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to have good pay. Now, the principal clerk in the Office of Naval Intelligence is getting $1,800; I think he ought to have as much pay as the chief clerk in any one of the bureaus. Whatever you gentlemen determine as the proper pay for a chief clerk I think you ought to give to my principal clerk.
Now, as to the second one, the registrar, he is a very important man, and he has the very important duty of registering and keeping and filing away very confidential matter. He is a very faithful man and he has been there for many years. Those are the two that I would particularly like to raise in pay. The draftsman has been given added duties of late; he does the work for the General Board and he does a lot of extra work with the photostat, and all that sort of thing. We make a great many copies of important things that have to be distributed, and an increase of $200 for him would be thoroughly deserved. But I think I have not asked you for enough in the other hearings for the principal clerk and the registrar. I feel that they ought to be given an increase. I now ask that you will regard the principal clerk of the Office of Naval Intelligence as deserving of the pay that you think proper to give a chief clerk in a bureau. I should also like to raise the pay of the registrar to $2,000. These are old and faithful men and their services are important. I was given a translator, but I have not been able to fill that position. It is very hard to fill that place. I want him to know difficult languages, especially Chinese and Japanese, and it is very hard to get a person suitable in every way who knows those languages and who is willing to pull up stakes and come to Washington. So that position is vacant, and I do not know how long it is going to remain vacant. You gave me one clerk at $1,400, but I would have preferred to have another one at $1,000 and to have added that $100 to the pay of the two that I was telling you about.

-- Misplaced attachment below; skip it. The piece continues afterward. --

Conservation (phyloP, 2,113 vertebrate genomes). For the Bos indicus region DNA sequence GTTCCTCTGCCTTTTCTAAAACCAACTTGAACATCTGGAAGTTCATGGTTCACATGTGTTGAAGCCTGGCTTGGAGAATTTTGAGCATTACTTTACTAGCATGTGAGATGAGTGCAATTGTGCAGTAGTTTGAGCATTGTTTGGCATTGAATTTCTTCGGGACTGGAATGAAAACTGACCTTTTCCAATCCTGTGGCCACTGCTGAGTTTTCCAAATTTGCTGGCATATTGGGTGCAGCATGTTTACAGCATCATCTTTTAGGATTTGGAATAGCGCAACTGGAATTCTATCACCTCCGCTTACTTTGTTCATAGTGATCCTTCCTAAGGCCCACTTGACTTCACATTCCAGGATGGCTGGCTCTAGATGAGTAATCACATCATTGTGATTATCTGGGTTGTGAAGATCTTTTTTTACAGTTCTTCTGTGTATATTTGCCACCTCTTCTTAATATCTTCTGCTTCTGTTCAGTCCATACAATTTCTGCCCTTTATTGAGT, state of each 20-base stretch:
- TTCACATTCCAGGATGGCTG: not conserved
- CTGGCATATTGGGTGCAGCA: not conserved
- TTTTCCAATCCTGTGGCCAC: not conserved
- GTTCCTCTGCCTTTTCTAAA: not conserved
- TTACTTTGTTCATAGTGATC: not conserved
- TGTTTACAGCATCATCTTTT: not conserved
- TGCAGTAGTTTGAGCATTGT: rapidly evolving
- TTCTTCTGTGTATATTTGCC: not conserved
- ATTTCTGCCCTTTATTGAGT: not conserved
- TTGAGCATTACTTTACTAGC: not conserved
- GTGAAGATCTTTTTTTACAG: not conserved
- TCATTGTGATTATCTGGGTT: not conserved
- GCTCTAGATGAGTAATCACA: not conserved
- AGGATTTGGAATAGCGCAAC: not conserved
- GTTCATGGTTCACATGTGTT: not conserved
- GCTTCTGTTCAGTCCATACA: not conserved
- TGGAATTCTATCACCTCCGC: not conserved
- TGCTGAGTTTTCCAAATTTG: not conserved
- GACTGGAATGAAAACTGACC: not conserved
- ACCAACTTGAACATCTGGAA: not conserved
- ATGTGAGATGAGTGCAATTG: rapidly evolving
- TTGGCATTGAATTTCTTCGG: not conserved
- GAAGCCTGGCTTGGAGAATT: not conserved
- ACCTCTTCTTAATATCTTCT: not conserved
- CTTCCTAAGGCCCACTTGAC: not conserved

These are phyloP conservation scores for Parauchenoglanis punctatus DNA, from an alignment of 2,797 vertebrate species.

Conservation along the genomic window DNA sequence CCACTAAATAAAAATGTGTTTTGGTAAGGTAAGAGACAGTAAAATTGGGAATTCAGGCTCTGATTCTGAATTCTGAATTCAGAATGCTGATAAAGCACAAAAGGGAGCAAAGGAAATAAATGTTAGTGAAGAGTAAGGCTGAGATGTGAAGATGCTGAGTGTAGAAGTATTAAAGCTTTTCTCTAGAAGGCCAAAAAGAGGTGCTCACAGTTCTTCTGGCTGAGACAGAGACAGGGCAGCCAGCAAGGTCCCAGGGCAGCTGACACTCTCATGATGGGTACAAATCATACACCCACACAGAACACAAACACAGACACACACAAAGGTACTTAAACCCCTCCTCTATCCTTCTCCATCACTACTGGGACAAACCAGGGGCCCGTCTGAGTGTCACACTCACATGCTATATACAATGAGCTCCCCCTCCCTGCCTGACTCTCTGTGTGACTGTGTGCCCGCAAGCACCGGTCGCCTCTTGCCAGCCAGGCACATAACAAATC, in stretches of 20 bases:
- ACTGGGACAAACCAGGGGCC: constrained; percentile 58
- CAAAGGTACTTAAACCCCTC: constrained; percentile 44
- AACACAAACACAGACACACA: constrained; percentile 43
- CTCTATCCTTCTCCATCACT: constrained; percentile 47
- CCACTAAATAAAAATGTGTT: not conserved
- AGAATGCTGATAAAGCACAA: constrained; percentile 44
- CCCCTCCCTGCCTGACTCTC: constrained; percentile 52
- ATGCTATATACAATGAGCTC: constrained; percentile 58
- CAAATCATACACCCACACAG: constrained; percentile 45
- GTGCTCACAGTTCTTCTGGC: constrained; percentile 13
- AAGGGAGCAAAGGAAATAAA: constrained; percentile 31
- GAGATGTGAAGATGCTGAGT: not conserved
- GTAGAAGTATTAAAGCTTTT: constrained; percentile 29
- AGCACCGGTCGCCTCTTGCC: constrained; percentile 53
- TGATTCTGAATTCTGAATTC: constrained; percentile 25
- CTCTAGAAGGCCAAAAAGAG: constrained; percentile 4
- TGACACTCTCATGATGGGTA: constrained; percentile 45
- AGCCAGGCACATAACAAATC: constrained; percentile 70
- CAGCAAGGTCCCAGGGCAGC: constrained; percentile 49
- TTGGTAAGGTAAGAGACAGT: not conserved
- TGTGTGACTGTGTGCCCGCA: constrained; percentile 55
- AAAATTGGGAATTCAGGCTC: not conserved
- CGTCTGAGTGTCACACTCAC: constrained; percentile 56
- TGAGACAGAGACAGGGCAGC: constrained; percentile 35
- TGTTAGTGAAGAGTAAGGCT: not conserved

Mr. Byrns. I do not suppose you want to drop anyone in your office?
Capt. OLIVER. Oh, no, sir; we do not want to go backward at all. Now, gentlemen, to show you my attitude, not long ago I had one of the brightest young clerks I have ever seen. He did just what they all do, these bright, ambitious young fellows. He was getting $1,000 a year, and what did he do? He took up a night course and studied law, and when he talked to me about a raise of pay I told him I thought the very worst service I could render him would be to get his pay raised $400 or $500, just enough to serve as an attraction to keep him pinned there. I told him I thought it very much better for him to allow his pay to stay as low as it was, so that he would have some reason for clearing out and getting a chance in life. That is true of the great majority of the clerks, certainly in my office, and I think it is so in other offices of the department. But two or three of the highest ones, those who continue the work of the office, who know so much and who become more valuable as time goes on, ought to have more pay. Save it on the younger ones, because the ambitious young men only come there to study and prepare themselves for a profession, when they clear out. It is best for them that that should be so—that is, that the pay should be low, so that they may not be tempted to stay on indefinitely.
Mr. Byrns. Do you find that it results in having inefficient work done in your office where these clerks who come in at $1,000 and stay for only four or five years, fitting themselves for some other position in life. leave you frequently, thus necessitating the taking on of new clerks?
Capt. OLIVER. No; not if you have there the higher ones who can guide them and straighten them out. The very fact that they come in to stay a little while means that they come in because they want to take up a special course in law, electricity, or something of the kind, and prepare themselves for a profession. It does not matter if you get such young persons if you have a few older clerks there who stay on and keep the routine going. I think in that way you get the very best sort of work, and I think it is best for the office and for the young men, and you save money for the Government, but do give good pay to the faithful ones who have really made it a life work. I ask specifically that you treat my principal clerk just as you do a chief clerk of any one of the bureaus. As to the registrar, he is next to him in place, but is hardly second in responsibility. It is personal, of course, to tell you about their private affairs, but as people grow older they do have greater expenses and have to pay doctors' bills and for one thing and another. They ought to have more pay.